The story of Cantine Ermes and its most iconic brand, Tenute Orestiadi, digs its roots in a past of destruction. It is the story of the Phoenix, the mythical bird that rises from the ashes. Even though in this case instead of ashes we’d better talk about ruins, ruins of what was left from a terrible earthquake that in the night between the 14th and 15th of January 1968 destroyed Belìce Valley, a wide portion of western Sicily. Almost 400 people died that night, over a 1.000 were injured and more than 70.000 were forced to leave their homes. A catastrophe that brought a land to its knees.

But it was from that same land, so cruel yet so generous, that a group of young vine growers decided to start again, undertaking a process of social and economic rebirth completed in 1998 when Cantine Ermes was founded, right in the wounded heart of Belìce Valley, between the towns of Gibellina and Santa Ninfa. Today Cantine Ermes is one of the most important producers in Sicily, with its 5.000 hectares of vineyards, spread across the province of Trapani, Agrigento and Palermo, and its 1.200 members, who every day with passion and sacrifice cultivate both local and international grape varieties.

Belìce Valley takes its name from the river that flows through its territory, characterised by different soils, microclimate and elevation. “There are three main types of soil here.” says Alessandro Parisi, Marketing Manager of Cantine Ermes “Red soil, typical of the southwest coast of Sicily, rich in sand, stones and ferric elements. A dry microclimate makes it perfect for growing white grapes like Zibibbo and Grillo and red grape like Frappato. We find black soil in Trapani inland, up to 350mt; it is solid and can resist long periods of dryness, ideal for growing all type of grapes, red ones like Nero d’Avola, or white ones like Catarratto, Grillo and Grecanico. Lastly white soil, typical of the hills around Belìce Valley, up to 350-500mt, rich in limestone and chalk. Thanks to its minerals, it’s the best option for growing Grillo, Zibibbo and Catarratto, but also reds like Perricone”.

A crucial step in Cantine Ermes evolution was the year 2008. That was the moment when Cantine Ermes started its collaboration with Fondazione Orestiadi and created Tenute Orestiadi, the iconic brand exclusively dedicated to Ho.Re.Ca channel. However Tenute Orestiadi is much more than a simple company brand, it’s the result of the dialogue between two worlds, the one of wine and the one of art. This is why the partnership with Fondazione Orestiadi, one of the most important art and culture institutes in the Mediterranean, is fundamental in order to promote local identity through the bond between art and wine, two elements that have found their home in Belìce Valley since a long time. Indeed Tenute Orestiadi derives its name from ancient myths and legends brought to life here in Sicily by the Greek dramatist Aeschylus, who took to the stage the myth of Orestes in his famous trilogy, the Oresteia (also Orestiadi in Italian).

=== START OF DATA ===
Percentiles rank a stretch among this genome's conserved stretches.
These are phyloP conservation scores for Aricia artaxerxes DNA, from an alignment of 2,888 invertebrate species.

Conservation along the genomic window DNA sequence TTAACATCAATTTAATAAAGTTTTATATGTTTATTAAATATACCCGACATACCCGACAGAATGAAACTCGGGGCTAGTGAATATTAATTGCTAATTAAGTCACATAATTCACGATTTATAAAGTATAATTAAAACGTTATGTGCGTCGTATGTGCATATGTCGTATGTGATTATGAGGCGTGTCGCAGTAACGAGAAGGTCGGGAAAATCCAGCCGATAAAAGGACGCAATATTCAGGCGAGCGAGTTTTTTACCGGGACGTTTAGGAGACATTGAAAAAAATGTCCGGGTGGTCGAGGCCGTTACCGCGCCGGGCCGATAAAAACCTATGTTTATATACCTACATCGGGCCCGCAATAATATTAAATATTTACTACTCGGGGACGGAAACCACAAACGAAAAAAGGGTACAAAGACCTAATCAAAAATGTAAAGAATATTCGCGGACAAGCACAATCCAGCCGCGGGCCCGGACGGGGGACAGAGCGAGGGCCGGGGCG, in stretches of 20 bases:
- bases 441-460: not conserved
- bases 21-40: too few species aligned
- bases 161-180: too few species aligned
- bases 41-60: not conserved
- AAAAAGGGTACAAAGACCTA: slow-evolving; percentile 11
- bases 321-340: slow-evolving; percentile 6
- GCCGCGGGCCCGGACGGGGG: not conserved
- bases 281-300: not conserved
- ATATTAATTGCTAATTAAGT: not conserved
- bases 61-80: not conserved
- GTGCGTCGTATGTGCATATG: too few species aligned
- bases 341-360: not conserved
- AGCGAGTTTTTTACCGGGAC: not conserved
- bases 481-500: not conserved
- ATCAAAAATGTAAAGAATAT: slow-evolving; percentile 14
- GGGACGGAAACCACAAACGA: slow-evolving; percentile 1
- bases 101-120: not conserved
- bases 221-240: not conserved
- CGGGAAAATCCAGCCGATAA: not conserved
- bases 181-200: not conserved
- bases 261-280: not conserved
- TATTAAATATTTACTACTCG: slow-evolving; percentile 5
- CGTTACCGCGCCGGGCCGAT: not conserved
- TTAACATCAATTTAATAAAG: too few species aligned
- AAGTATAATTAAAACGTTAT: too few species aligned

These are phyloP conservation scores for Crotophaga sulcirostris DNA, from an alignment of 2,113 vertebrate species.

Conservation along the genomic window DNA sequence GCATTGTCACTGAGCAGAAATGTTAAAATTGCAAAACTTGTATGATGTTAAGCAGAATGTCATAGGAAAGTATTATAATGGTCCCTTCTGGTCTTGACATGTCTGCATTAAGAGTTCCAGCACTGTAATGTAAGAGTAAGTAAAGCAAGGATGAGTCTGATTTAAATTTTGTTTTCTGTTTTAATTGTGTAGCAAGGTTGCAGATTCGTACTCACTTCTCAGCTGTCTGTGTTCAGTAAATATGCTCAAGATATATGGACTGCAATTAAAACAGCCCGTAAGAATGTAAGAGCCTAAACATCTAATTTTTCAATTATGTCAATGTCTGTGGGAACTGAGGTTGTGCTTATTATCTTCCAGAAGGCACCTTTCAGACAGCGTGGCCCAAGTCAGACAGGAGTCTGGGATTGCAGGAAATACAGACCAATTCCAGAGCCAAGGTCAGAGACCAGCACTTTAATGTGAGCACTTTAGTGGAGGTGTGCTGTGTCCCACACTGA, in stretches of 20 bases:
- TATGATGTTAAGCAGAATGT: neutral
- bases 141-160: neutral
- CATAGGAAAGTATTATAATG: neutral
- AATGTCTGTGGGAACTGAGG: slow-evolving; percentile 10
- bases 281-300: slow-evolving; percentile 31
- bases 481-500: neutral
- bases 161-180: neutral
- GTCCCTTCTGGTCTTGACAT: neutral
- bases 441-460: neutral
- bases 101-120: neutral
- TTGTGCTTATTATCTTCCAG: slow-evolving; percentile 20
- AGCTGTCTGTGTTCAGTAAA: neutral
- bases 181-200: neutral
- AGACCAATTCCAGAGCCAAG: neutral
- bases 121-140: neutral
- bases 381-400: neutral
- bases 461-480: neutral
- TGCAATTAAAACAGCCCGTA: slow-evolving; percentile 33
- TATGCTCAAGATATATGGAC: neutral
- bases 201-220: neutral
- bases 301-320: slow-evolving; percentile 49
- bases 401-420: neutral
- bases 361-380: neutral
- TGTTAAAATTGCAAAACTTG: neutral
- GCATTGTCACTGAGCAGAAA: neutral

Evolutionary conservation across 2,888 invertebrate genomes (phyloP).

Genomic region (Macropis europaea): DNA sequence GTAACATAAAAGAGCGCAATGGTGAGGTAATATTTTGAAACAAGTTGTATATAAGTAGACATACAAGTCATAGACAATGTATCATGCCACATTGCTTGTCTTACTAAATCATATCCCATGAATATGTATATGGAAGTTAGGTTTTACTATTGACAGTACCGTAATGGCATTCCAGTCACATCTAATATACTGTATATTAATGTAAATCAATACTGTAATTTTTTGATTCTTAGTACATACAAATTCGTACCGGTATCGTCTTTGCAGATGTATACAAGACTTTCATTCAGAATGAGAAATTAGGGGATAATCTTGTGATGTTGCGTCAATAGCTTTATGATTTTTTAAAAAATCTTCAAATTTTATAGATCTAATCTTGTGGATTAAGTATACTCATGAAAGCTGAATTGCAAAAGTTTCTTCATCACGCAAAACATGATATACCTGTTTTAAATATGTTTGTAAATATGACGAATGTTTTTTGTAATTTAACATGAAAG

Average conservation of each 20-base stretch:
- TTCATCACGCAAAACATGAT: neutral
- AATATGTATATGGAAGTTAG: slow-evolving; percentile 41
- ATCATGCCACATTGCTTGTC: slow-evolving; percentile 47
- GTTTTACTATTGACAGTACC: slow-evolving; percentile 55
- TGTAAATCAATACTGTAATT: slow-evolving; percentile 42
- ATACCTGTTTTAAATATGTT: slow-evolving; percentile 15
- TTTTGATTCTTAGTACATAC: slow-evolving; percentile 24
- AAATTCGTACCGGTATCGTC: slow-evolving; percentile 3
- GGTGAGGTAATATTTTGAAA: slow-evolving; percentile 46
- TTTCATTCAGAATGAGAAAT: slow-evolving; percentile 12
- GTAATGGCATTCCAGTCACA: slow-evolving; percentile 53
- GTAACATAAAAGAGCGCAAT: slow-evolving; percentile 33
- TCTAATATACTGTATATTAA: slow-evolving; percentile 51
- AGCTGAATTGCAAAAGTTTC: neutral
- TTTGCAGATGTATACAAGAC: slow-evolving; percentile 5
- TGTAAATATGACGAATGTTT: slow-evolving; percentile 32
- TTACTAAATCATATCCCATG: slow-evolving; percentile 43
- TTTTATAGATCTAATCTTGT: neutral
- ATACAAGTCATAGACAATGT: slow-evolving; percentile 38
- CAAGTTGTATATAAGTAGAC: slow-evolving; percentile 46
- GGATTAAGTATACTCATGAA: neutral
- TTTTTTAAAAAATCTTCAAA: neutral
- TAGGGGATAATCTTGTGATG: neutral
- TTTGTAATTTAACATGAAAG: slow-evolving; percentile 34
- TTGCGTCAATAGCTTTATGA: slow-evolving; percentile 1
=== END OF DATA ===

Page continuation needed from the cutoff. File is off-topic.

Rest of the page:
“Tenute Orestiadi wines represent the Mediterranean spirit of both company and Sicily itself. They are authentic expressions of the territory where vines are full of life and grow up breathing warm wind of Sirocco and cold Tramontane.” Parisi adds “From a strict selection of best crù and best grapes six single grape wines are created, three whites, Grillo, Catarratto, Zibibbo, and three reds, Nero d’Avola, Frappato and Perricone. The newborn Pacènzia is the result of a late harvest Zibibbo. Though the most iconic wine of Tenute Orestiadi is the Ludovico, 90% Nero d’Avola and 10% Cabernet Sauvignon. It is dedicated to Ludovico Corrao, Mayor of Gibellina in the years right after the earthquake, founder of Fondazione Orestiadi, who gave a new, contemporary identity to the town. He was a strong man, eclectic, in love with his own land yet projected into the world. These same characteristics can be found in the Ludovico”.

The story of Cantine Ermes and Tenute Orestiadi is complex and fascinating. It talks about rebirth, love and respect for land and traditions. Most of all we agree with Alessandro Parisi when he says that this is a story that talks about “a viticulture done by authentic men who, with daily passion, grow their vines as if they were leading actors in the most authentic play of all, directed by Nature”.